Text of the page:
John Boehner seems to realize his party’s effort to use Fast and Furious to embarrass Obama has failed
Sometime today, while the media and political worlds are totally and completely absorbed in the Supreme Court’s healthcare ruling, the United States House of Representatives will vote to hold the attorney general in contempt. On any other day, this would be a seismic political event, the first time in American history that a Cabinet member has faced such a rebuke. But today, it will essentially be a footnote.
It’s hard to read this timing as an accident.
The contempt vote was scheduled by John Boehner, who has spent his 18-month run as speaker trying to balance his more pragmatic political instincts with his caucus’ zeal for ideological absolutism and partisan warfare. He hasn’t had much room to maneuver – Boehner came to the job as a D.C. lifer, not a Tea Party outsider, so the base has constantly been on the lookout for signs of betrayal – but he does what he can to temper his party’s most self-destructive impulses.
Today’s vote is a good example.
The drive to hold Holder in contempt grew out of an attempt by conservative leaders, activists and media outlets to turn the tragic death of U.S. border patrol agent Brian Terry into a political scandal involving the Obama administration. On the right, the Fast and Furious story has been a huge deal for well over a year now, but it wasn’t until the last few weeks that Americans who aren’t regularly exposed to Fox News or conservative talk radio heard much, if anything, about it. And now that Fast and Furious is attracting real media scrutiny, the basic premise – that ATF agents intentionally permitted guns to fall into the hands of Mexican drug gangs — is crumbling, as a new Fortune magazine report thoroughly explains.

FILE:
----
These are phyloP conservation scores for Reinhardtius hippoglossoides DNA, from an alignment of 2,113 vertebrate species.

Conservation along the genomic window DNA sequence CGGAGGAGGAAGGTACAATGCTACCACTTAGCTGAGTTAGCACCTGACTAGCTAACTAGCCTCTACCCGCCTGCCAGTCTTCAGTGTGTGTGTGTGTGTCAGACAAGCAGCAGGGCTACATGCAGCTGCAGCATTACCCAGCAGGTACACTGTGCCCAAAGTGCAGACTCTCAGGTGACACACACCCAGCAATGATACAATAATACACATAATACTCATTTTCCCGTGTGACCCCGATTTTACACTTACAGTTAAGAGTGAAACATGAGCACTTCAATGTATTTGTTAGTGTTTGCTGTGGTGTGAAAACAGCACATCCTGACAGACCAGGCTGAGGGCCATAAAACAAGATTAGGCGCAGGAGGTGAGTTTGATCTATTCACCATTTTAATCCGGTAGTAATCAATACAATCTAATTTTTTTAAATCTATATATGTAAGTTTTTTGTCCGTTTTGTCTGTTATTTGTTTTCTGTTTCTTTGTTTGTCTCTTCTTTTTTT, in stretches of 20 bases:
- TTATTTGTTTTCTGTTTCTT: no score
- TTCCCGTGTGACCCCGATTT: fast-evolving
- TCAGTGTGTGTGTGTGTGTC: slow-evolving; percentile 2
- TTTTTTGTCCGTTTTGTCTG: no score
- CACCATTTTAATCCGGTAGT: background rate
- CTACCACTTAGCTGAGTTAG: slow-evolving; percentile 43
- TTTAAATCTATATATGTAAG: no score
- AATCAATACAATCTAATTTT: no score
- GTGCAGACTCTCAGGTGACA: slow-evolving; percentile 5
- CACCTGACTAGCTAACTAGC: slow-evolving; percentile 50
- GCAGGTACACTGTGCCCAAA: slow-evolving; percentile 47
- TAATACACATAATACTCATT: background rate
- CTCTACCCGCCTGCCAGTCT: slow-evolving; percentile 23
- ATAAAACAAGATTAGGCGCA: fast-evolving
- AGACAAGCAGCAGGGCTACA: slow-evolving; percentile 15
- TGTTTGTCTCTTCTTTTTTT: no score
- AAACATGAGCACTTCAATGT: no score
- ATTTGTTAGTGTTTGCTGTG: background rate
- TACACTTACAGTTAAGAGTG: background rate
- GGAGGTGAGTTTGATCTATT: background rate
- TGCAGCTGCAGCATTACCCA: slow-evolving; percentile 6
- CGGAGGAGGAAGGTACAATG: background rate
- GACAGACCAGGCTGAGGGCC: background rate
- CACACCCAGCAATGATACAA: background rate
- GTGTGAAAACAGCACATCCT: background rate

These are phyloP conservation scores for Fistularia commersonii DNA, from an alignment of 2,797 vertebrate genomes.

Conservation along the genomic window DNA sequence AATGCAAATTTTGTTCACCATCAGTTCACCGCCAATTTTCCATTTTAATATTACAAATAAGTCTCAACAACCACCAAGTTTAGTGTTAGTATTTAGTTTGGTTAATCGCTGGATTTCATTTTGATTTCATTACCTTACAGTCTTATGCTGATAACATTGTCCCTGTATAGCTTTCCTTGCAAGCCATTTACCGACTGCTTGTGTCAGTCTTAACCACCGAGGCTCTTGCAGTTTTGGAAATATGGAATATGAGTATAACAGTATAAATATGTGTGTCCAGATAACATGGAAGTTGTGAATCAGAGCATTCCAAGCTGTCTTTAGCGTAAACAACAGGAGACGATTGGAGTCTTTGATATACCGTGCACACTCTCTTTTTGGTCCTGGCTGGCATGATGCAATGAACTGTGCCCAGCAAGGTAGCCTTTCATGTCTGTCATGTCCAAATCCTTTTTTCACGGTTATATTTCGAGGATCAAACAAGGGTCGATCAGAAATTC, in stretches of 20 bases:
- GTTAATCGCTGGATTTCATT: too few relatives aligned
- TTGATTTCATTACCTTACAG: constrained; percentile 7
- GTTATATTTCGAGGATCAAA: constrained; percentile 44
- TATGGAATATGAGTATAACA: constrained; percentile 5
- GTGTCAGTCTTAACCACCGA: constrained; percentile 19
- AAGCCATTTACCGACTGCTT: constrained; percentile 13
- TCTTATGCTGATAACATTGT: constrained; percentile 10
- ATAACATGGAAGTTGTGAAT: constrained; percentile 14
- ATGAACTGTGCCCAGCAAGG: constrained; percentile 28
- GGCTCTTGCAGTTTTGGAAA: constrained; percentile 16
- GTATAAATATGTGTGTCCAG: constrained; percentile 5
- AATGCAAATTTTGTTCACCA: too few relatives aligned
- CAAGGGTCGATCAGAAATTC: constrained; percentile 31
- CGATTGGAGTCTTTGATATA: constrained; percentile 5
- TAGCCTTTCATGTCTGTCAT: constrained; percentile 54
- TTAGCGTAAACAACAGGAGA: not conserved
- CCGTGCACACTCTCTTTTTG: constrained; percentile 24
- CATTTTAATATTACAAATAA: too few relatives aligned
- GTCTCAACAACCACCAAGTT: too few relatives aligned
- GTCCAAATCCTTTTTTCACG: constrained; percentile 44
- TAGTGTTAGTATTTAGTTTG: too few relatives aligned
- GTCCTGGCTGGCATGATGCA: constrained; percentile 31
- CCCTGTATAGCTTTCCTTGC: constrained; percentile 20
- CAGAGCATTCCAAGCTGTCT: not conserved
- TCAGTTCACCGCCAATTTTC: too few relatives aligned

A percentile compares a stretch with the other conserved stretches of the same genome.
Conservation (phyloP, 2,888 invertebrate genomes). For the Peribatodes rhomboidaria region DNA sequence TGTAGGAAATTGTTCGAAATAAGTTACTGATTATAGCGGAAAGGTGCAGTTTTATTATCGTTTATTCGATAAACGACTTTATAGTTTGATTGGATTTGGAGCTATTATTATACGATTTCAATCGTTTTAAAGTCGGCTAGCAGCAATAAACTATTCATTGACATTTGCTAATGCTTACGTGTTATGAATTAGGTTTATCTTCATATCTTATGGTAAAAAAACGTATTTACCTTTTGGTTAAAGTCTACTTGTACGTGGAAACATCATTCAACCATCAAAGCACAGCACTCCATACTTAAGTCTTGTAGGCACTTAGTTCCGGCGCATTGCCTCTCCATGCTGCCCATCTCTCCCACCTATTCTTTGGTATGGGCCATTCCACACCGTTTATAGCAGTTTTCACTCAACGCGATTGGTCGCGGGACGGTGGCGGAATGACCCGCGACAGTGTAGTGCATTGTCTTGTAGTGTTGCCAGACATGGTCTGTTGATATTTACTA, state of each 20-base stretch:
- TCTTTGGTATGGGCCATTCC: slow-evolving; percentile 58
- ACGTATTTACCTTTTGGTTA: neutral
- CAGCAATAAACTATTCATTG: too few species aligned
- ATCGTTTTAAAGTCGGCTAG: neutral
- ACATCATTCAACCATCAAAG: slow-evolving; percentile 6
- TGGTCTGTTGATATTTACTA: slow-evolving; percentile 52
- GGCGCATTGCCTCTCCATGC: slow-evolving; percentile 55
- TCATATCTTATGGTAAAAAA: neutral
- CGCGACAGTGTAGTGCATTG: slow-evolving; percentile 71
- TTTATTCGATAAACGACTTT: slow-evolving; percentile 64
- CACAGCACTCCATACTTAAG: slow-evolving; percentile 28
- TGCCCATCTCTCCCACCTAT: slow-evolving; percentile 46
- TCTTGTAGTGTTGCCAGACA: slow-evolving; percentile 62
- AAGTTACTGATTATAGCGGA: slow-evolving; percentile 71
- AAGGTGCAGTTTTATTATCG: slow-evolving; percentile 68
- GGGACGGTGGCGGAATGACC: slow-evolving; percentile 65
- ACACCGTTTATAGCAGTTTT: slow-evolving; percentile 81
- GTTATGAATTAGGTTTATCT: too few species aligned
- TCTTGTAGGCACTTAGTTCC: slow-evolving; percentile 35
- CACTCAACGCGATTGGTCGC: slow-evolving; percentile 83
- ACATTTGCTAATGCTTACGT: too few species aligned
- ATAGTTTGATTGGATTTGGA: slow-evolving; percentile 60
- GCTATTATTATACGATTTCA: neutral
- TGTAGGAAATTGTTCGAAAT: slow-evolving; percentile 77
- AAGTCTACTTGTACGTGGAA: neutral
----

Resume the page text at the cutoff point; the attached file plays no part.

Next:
What’s left is the right’s determination to pin something, anything on the Obama administration – and Holder, its top target among Obama Cabinet officials from the start of his presidency, in particular. The contempt vote, after all, isn’t even about the circumstances that led to Terry’s killing; it’s about vague, unsubstantiated suggestions that the Justice Department engaged in some kind of political coverup after the fact. Conspiracy theories enter the picture here, with the numerous Republican congressmen – including the chairman of the House Oversight Committee, Darrell Issa – and the NRA claiming that the administration tried to arm Mexican drug gangs in order to create a tragedy that would build momentum for domestic gun control efforts.
When the GOP began playing up the Fast and Furious program, some in the party may have believed – or hoped – that it would produce a scandal that would derail, or seriously wound, the administration. But that’s not going to happen. By this point, the Holder contempt vote is simply a matter of base maintenance for Republicans; their voters and some of the most important interest groups aligned with their party are demanding this, so they’d better deliver.
But outside of the Republican universe, it’s a much different story, one that increasingly carries a risk for the GOP of being too closely associated with right-wing paranoia. There’s a good chance Boehner recognizes this, but there’s only so much he can do about it. Because the issue is so important to his base, he has no choice but to hold a vote. Failure to do so would imperil his speakership.
He also can’t lash out too harshly at the conspiracy theory being pushed by Issa and the NRA. Too many on the right believe it. Asked at a press conference yesterday if he thinks there’s any evidence Fast and Furious was a secret administration plot to advance gun control, the speaker said, “I’ve never indicated that that was the case. I don’t know whether that’s the case, because we don’t have the documents.” That’s about as close as he can come to saying, “It’s nuts and I don’t want our party associated with that stuff.”
What Boehner does have control over, though, is the House schedule. And with the Holder vote, he did what any weak House speaker who is constantly on-guard for an intraparty mutiny would do in this situation: gave the base what it wanted, but in a way that guarantees the smallest possible audience of non-Republican voters will know about it.
Steve Kornacki writes about politics for Salon. Reach him by email at SKornacki@salon.com and follow him on Twitter @SteveKornacki More Steve Kornacki.
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